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Southern carmine bee-eater

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Southern carmine bee-eater
Scientific classification Edit this classification
Domain: Eukaryota
Kingdom: Animalia
Phylum: Chordata
Class: Aves
Order: Coraciiformes
Family: Meropidae
Genus: Merops
M. nubicoides
Binomial name
Merops nubicoides
Southern carmine bee-eater distribution map. Red colour – resident; orange – breeding; yellow – non-breeding.

The southern carmine bee-eater (Merops nubicoides) is a species of bee-eater found across sub-equatorial Africa. It was formerly considered conspecific with the closely related northern carmine bee-eater, with the combined species then known as carmine bee-eater.


This species, like other bee-eaters, is richly coloured and is predominantly carmine in colouration, but the crown and undertail are blue.

Range and movements[edit]

The southern carmine bee-eater occurs from KwaZulu-Natal and Namibia to Gabon, the eastern Democratic Republic of the Congo and Kenya. The bee-eater is a migratory species, spending the breeding season, between August and November, in Zimbabwe and Zambia, before moving as far south as South Africa for the summer months, and then migrating to Equatorial Africa from March to August.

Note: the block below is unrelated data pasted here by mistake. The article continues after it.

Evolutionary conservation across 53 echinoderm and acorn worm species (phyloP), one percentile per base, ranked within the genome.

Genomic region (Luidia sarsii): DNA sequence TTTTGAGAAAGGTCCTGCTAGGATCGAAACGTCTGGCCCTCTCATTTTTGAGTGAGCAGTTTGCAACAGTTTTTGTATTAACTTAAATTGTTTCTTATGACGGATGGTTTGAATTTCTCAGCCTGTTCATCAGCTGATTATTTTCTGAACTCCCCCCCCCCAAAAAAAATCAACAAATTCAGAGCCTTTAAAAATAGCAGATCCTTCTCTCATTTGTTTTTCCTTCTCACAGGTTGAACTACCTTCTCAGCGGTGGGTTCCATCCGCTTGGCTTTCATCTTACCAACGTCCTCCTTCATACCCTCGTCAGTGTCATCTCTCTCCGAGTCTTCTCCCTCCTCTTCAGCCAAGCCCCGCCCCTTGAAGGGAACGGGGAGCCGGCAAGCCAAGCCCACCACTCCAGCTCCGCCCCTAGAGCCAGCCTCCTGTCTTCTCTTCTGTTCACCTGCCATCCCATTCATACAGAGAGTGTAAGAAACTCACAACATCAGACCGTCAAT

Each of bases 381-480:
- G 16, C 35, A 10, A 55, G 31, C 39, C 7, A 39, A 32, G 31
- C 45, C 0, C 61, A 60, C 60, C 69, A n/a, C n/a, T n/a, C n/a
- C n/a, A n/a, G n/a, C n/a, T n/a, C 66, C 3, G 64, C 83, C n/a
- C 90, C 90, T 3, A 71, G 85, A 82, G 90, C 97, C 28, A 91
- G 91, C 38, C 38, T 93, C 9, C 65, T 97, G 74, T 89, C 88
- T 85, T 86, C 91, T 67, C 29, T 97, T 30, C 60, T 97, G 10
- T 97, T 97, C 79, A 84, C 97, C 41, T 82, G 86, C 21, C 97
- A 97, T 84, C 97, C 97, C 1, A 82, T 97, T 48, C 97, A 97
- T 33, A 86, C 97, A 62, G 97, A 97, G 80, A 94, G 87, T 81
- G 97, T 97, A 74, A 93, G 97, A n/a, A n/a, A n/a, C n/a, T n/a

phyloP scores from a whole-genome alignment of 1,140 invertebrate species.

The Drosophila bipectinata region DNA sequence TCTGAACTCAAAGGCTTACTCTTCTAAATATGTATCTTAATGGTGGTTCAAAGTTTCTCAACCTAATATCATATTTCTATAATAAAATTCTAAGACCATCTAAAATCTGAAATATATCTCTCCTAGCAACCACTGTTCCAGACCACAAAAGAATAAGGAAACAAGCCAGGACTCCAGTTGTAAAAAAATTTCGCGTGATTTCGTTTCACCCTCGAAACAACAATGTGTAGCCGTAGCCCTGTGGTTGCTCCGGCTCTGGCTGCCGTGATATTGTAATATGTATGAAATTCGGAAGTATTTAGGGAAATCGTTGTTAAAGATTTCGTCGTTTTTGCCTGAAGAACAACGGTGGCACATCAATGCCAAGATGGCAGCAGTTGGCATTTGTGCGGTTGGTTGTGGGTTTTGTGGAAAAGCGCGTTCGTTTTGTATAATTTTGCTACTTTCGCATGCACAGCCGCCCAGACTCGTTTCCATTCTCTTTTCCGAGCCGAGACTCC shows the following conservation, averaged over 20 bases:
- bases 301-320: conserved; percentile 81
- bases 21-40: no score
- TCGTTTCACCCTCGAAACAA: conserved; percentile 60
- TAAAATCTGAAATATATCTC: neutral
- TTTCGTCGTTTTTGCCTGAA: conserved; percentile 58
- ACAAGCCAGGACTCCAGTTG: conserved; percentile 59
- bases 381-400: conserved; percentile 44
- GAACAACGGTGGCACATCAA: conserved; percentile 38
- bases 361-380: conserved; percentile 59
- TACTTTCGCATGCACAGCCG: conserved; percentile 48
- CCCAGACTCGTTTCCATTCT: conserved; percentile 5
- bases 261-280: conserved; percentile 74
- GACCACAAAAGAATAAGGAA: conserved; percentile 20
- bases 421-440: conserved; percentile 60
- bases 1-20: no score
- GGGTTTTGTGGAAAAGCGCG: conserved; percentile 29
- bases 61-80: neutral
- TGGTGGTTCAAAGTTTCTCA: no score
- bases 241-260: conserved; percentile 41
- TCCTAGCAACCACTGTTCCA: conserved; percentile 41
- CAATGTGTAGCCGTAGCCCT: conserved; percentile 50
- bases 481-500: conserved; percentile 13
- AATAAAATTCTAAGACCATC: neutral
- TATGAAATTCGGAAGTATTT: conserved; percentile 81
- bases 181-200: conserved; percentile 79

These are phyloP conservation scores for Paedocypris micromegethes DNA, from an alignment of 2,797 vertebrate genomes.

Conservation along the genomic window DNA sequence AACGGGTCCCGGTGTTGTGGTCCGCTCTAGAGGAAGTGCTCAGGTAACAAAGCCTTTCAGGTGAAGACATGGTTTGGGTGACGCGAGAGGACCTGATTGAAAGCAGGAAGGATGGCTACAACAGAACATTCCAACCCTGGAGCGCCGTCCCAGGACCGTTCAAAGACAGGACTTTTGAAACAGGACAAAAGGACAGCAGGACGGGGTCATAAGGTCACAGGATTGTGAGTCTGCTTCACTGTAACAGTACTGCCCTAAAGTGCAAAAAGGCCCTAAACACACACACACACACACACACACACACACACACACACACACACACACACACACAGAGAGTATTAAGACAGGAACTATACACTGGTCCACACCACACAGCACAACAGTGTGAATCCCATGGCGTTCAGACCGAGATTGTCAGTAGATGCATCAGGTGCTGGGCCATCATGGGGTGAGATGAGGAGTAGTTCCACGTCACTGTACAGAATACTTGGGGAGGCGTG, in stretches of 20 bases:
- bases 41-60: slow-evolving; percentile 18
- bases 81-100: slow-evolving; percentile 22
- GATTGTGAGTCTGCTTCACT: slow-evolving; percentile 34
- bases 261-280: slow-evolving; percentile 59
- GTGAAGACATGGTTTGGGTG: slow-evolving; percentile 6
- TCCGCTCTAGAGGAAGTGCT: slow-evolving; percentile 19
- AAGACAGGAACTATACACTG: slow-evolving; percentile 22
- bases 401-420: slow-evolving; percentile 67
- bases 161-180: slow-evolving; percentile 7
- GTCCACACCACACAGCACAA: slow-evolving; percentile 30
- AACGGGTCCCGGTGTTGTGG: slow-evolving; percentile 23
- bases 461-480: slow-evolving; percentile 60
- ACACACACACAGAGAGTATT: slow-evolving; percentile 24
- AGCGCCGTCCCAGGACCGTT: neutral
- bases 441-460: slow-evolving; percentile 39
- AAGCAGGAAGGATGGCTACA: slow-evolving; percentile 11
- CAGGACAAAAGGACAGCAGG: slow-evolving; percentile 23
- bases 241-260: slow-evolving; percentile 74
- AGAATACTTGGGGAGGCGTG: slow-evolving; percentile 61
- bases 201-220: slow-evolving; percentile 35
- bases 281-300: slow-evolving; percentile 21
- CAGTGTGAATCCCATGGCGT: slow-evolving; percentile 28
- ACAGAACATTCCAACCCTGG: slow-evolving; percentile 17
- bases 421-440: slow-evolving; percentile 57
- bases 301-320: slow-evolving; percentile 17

Diet and foraging[edit]

Their diet is made up primarily of bees and other flying insects, and their major hunting strategy involves hawking flying insects from perch. Perches may include branches of vegetation or even the backs of large animals, such as the kori bustard. They are attracted to wildfires because of the flushed insects, and are often seen circling high in the air. They circle larger animals and even cars to catch the insects that are trying to escape.

Habitat and breeding[edit]

Its usual habitat included low-altitude river valleys and floodplains, preferring vertical banks suitable for tunneling when breeding, but readily digging vertical burrows in the level surface of small salt islands. This is a highly sociable species, gathering in large flocks, in or out of breeding season. They roost communally in trees or reedbeds, and disperse widely during the day. Nesting is at the end of a 1 to 2 meter long burrow in an earthen bank, where they lay from 2 to 5 eggs.



  1. ^ BirdLife International (2016). "Merops nubicoides". IUCN Red List of Threatened Species. 2016: e.T22683772A93000205. doi:10.2305/IUCN.UK.2016-3.RLTS.T22683772A93000205.en. Retrieved 11 November 2021.
  • Roberts' Birds of Southern Africa - 6th edition (John Voelcker Fund, 1993) ISBN 0-620-17583-4

External links[edit]